The war broke out on January 27, 1904 when the Japanese Navy launched an attack on Russian warships in Port Arthur. The subsequent loss of the Navy and a chain of subsequent military setbacks forced Russia to accept President Roosevelt's offer of mediation in the conflict. And Witte was charged with the task of conducting these talks in August 1905 in Portsmouth, USA. There the two sides signed a treaty under which Japan received control over Port Arthur, Dalny and the Kwantung region on the same conditions as Russia had before the conflict. Japan also received control over the railway from Port Arthur to Kwanchen-tsy in Manchuria and half of the Island of Sakhalin. Korea was placed under Japanese protectorate.

The terms of the peace treaty had to be accepted in St. Petersburg as favourable enough and Witte was awarded the title of count.

But the amnesty granted to Russian political prisoners after the war was followed shortly after by a campaign of harsh reprisals against political dissent. The authorities turned a blind eye on reactionary pogroms in various places and the decree on the emergency powers of the provisional governors-general and other local authorities which curtailed even further the powers of the Prime Minister.

In a bid to save the country from a civil war and preserve its autocratic regime Witte submitted to Nikolai II a special report urging the need for civil liberties and access of the population to the making of Russian laws. On October 17, 1905, the Emperor signed a manifesto "On Improvements in the State Order" which helped to discharge the crisis.

Two days later Witte was appointed chairman of the new Council of Ministers. In this capacity he managed to extinguish "the flames of the revolution" and secure a measure of internal economic stability by obtaining loans from France and other European countries.

In conclusion, here is a quotation from a letter of resignation sent by Witte to the Emperor: "I was aware of my duty to do everything I can to save Russia from a financial collapse, or, even worse, from a situation in which the Duma (parliament), taking advantage of the government's need of money, could wrest concessions in the interests of certain parties, and not of the state as a whole which are inseparably linked with the interests of Your Imperial Majesty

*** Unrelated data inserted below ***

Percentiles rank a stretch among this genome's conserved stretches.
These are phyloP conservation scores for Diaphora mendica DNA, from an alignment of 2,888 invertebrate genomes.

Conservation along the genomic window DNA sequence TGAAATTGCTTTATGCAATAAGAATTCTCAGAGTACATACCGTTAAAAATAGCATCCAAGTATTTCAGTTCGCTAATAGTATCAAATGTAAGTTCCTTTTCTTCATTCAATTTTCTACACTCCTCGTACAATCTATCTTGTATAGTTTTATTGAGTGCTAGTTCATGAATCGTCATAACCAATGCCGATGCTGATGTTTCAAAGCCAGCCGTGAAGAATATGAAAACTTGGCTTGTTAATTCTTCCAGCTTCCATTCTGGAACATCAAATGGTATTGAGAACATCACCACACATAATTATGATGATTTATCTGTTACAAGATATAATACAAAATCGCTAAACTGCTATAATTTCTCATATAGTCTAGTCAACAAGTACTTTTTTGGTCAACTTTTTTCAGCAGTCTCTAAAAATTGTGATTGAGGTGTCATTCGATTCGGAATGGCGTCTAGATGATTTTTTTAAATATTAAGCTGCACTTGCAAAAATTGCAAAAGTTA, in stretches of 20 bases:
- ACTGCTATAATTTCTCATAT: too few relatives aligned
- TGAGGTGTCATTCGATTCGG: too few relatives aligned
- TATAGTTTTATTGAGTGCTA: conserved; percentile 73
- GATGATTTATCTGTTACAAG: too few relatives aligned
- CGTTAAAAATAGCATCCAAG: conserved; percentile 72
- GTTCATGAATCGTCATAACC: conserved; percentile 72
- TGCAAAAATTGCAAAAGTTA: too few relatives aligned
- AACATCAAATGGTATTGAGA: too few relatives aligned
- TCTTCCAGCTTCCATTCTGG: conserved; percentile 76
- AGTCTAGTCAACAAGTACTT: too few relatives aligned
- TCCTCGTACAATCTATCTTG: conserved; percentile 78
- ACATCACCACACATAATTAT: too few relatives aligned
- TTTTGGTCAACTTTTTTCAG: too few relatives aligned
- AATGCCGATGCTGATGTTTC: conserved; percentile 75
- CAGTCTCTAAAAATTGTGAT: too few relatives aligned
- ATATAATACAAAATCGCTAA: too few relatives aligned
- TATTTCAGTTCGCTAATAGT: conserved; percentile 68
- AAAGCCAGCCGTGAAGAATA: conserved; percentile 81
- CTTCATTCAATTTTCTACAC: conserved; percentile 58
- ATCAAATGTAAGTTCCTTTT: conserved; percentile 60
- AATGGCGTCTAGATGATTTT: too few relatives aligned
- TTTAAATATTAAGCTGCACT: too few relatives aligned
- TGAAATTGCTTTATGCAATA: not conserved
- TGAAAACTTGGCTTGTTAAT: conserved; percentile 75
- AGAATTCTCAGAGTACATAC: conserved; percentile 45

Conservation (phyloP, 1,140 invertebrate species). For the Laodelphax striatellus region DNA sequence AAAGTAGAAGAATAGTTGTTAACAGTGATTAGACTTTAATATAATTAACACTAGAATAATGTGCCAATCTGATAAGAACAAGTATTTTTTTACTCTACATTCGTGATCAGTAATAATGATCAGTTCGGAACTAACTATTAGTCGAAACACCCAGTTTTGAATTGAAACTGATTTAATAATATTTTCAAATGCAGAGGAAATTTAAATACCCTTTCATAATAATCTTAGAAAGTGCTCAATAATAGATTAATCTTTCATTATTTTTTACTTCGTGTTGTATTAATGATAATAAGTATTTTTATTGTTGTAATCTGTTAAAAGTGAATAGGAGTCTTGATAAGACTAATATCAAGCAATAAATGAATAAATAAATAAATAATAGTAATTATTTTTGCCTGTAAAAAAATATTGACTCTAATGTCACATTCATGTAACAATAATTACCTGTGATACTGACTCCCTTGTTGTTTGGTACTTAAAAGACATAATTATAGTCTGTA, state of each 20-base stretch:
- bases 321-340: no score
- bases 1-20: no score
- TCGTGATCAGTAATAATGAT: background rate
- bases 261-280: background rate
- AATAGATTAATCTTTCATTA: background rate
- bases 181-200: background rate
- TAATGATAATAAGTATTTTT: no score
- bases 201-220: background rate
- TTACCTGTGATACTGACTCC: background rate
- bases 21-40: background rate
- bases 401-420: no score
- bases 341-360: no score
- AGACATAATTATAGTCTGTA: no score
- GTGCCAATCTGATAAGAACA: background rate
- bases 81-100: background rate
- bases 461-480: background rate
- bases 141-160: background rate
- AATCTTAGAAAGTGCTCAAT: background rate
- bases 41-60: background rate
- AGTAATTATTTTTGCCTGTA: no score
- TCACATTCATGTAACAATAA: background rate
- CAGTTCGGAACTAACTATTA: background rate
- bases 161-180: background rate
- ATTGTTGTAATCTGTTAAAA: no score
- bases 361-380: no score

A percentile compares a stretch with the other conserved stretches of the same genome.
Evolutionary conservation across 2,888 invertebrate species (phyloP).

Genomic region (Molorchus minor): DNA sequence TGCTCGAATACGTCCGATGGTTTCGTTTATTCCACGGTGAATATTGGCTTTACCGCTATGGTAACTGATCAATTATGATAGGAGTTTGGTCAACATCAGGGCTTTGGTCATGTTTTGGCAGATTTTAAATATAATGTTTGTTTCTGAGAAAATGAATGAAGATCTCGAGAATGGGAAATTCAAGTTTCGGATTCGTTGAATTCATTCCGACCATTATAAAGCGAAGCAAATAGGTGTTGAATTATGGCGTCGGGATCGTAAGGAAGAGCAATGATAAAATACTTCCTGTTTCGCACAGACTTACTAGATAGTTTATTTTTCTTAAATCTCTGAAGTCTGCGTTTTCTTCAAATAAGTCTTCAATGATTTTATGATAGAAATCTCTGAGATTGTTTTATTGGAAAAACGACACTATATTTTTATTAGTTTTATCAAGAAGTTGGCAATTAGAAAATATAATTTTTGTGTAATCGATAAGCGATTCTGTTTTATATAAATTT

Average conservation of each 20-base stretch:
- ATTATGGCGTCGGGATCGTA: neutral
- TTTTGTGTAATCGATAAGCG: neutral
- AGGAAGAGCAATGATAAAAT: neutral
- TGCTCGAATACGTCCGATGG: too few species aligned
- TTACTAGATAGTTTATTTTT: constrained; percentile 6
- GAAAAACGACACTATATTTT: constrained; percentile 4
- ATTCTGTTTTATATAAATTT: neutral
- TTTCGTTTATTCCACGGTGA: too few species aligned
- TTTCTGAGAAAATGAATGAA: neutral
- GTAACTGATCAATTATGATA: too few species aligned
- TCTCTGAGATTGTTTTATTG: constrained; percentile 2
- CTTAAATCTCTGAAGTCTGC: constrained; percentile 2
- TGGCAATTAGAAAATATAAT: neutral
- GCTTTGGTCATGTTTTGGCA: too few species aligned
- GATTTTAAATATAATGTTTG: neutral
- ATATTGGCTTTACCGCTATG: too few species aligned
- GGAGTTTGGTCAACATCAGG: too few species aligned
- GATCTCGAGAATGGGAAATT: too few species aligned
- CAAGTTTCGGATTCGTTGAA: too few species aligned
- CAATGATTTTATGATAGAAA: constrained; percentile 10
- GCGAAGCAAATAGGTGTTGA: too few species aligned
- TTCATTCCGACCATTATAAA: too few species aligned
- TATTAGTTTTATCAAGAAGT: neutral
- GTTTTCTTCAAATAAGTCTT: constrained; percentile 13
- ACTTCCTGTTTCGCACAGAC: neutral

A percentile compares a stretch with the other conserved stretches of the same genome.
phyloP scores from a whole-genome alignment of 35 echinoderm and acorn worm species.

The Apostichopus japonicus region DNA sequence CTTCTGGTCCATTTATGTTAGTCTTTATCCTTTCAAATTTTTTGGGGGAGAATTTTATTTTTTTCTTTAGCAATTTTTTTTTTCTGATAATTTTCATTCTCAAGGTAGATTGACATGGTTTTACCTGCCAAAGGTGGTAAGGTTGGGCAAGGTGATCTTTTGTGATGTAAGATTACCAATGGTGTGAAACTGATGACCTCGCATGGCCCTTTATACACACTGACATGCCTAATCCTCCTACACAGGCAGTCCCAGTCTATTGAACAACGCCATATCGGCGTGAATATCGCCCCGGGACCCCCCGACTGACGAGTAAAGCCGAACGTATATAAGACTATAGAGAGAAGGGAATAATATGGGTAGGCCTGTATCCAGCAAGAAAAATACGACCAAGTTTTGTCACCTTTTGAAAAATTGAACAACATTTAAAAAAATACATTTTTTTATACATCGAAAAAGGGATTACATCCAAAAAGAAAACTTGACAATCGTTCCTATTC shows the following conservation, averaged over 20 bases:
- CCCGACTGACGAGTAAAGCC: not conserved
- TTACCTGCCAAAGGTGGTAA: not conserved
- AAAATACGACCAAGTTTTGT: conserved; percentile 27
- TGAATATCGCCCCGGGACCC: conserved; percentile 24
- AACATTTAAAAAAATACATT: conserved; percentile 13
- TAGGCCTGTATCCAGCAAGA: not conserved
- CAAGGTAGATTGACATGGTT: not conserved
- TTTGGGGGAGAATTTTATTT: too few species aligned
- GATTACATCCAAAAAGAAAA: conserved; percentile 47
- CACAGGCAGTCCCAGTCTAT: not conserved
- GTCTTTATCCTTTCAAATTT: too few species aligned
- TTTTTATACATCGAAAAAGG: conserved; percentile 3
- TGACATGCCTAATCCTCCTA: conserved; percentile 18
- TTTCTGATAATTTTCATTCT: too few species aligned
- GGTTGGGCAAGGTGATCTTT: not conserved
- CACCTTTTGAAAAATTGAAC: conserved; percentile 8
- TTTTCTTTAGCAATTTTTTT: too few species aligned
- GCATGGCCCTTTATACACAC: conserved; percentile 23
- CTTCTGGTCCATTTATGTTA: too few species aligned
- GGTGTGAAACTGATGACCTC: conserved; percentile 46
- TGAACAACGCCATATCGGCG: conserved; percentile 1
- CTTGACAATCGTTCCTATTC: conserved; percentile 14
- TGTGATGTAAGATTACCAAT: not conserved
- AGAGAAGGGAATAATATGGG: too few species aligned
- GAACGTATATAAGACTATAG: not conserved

...Now that the loan has been secured, and Your Imperial Majesty can, without concern about the ways of settling the accounts of the past war, and having the current measure of pacification, focus your entire attention on an internal settlement within the Empire, channelling in the proper direction the efforts of the Duma... I dare to submit to Your Imperial Majesty my most obedient appeal for a royal consent for my dismissal from the post of the Chairman of the Council of Ministers".

The request was granted shortly before the opening of the first State Duma on April 27, 1906. In his rescript His Royal Highness commended the numerous services for the state accomplished by the ex-premier and decorated him with one of the top orders of the Empire-the Order of St. Alexander Nevsky with diamonds and a considerable prize in cash.

Until his death on March 13,1915, Count Witte remained member of the State Council and Chairman of the Finance Committee.

* See: V. Isayev, "Forgotten Name", Science in Russia, No. 6, 1999.- Ed.